Reality Ranching May 201
The drab of winter has left our corner of the world and the prairie is now carpeted in the lush green of growing bluestem grass. We continue to miss the heavy rains that are needed to flush out the creek and fill up our depleted ponds. Others not far from us have overflowing ponds due to heavy rains. These spotty, hit and miss rains have been the case in Wabaunsee County for the past three years. We keep telling ourselves that the next serious rain event surely will pass over the southwest end of Wabaunsee county. One of these days our expectations will be met!
I haven’t written a reality ranching for several months, so I am reaching back to last December for the first story.
Today we are working the calves that are at Milton’s farm. The first order of the day is enticing the herd into the working pen by stringing alfalfa hay out in front of them, in hopes that most will follow Paul willingly into the confines of the pens. There are always a few wise cows that must be chased up the small incline to join their greedy herd mates.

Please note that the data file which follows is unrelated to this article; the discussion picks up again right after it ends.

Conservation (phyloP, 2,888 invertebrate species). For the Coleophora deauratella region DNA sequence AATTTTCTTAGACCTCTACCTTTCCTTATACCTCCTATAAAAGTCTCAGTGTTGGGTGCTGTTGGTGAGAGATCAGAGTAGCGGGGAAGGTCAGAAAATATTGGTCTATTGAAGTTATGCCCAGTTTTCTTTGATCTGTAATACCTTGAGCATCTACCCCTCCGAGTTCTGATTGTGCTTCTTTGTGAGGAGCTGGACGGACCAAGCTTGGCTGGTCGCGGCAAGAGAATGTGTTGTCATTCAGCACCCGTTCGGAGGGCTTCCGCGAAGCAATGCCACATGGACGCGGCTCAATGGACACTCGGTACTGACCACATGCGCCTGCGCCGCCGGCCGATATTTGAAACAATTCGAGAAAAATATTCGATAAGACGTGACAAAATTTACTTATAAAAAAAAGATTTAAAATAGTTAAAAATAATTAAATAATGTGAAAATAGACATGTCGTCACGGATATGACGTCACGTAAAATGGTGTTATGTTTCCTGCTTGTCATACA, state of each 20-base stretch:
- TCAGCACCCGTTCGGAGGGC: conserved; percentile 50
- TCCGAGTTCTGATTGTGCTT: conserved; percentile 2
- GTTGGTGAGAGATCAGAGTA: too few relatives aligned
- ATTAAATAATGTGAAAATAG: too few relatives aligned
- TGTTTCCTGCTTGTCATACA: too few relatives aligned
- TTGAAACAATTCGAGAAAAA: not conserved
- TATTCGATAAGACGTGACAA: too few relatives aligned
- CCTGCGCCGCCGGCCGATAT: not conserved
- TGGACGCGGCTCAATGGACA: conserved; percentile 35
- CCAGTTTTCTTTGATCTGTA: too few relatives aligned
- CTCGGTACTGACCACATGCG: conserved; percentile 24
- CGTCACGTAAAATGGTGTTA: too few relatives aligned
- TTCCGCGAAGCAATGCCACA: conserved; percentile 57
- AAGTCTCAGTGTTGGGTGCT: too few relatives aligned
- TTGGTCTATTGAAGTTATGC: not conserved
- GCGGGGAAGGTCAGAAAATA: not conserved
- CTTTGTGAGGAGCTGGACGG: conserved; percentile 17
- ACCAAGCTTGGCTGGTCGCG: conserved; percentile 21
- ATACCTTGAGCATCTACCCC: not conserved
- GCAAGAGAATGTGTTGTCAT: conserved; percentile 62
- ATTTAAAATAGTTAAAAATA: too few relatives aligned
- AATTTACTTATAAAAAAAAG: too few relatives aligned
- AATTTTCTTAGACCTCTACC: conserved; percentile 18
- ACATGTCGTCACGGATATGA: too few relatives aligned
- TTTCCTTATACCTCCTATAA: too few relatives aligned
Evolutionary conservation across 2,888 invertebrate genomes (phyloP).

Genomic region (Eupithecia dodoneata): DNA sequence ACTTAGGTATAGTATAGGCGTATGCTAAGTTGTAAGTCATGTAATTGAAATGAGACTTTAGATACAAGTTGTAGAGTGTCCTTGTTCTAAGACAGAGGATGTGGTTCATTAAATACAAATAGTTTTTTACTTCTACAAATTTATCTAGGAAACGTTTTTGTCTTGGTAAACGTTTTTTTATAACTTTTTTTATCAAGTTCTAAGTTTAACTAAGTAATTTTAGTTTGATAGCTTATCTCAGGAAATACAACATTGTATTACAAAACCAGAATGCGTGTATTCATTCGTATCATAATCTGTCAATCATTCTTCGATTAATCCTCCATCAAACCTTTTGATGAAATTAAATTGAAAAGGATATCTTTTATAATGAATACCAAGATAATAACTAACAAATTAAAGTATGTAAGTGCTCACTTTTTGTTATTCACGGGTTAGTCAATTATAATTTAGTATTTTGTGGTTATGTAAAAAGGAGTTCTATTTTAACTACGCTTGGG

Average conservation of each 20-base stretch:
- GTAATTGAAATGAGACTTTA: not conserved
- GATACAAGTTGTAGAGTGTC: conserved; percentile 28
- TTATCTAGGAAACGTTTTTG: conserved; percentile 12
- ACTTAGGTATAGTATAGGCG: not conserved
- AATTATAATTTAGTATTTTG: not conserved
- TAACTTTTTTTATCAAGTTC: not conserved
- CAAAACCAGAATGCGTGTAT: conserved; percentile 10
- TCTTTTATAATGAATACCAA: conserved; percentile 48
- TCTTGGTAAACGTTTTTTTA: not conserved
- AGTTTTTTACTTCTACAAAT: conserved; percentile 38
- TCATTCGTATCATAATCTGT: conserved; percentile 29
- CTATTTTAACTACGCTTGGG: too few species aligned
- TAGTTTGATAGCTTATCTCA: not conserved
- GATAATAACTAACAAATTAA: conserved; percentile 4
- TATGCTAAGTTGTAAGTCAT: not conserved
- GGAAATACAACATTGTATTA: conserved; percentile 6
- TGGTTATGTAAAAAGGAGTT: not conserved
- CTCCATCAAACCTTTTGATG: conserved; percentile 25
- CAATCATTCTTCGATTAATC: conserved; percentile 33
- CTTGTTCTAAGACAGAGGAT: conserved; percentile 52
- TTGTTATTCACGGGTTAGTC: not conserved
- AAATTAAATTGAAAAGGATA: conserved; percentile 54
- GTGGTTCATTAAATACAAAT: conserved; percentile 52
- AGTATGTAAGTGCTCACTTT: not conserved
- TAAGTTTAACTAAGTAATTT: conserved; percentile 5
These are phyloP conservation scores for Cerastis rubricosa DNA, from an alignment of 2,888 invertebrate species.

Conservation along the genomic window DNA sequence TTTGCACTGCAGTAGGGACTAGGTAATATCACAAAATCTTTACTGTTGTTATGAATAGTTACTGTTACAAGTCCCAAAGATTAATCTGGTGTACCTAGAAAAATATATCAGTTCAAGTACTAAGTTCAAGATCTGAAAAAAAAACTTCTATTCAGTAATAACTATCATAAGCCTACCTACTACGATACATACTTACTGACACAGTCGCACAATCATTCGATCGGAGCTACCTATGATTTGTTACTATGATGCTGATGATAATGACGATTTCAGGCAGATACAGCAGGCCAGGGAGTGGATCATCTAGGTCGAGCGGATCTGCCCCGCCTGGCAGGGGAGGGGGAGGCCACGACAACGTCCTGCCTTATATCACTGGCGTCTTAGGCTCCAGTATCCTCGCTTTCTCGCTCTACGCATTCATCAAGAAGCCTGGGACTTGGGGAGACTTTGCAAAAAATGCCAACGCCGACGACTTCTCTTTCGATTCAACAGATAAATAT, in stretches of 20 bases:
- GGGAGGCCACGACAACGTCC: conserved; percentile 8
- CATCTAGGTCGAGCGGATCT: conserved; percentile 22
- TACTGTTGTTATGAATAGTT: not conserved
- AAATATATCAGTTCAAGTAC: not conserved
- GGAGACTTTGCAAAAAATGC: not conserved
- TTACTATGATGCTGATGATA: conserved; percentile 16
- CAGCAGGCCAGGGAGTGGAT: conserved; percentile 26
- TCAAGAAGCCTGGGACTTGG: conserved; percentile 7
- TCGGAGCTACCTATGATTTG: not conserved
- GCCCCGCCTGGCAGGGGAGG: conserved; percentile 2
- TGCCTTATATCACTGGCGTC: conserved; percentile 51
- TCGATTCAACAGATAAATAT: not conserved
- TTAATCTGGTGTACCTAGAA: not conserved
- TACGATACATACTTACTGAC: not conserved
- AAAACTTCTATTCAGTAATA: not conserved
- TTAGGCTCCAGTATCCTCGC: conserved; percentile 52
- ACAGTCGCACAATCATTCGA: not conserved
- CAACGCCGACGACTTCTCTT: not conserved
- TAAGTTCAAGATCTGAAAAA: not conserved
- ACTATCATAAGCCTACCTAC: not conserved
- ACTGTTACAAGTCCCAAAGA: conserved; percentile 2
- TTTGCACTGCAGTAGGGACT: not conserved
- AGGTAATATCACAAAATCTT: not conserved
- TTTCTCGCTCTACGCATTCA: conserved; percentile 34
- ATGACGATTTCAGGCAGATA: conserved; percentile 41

Once the herd is captured, we sort the calves off their mothers into a smaller pen. The noisy protest opposing our action begins almost immediately, once the separation of cows and calves are completed. It is mostly the cows that loudly voice their disapproval even though they can see and smell their calves through the steel panels. I always find the ensuing and continuous uproar from the cows ridiculous, plus it hurts my ears!
My job is to sort off a few calves into an even smaller pen, take one calf from this group, chase it up the alley and push the critter into the calf cradle. Once the calf enters the cradle, Randall and Paul tip the contraption onto its side which makes it easier to work the calf. The guys then vaccinate, brand, and if the calf is a bull, they castrate him.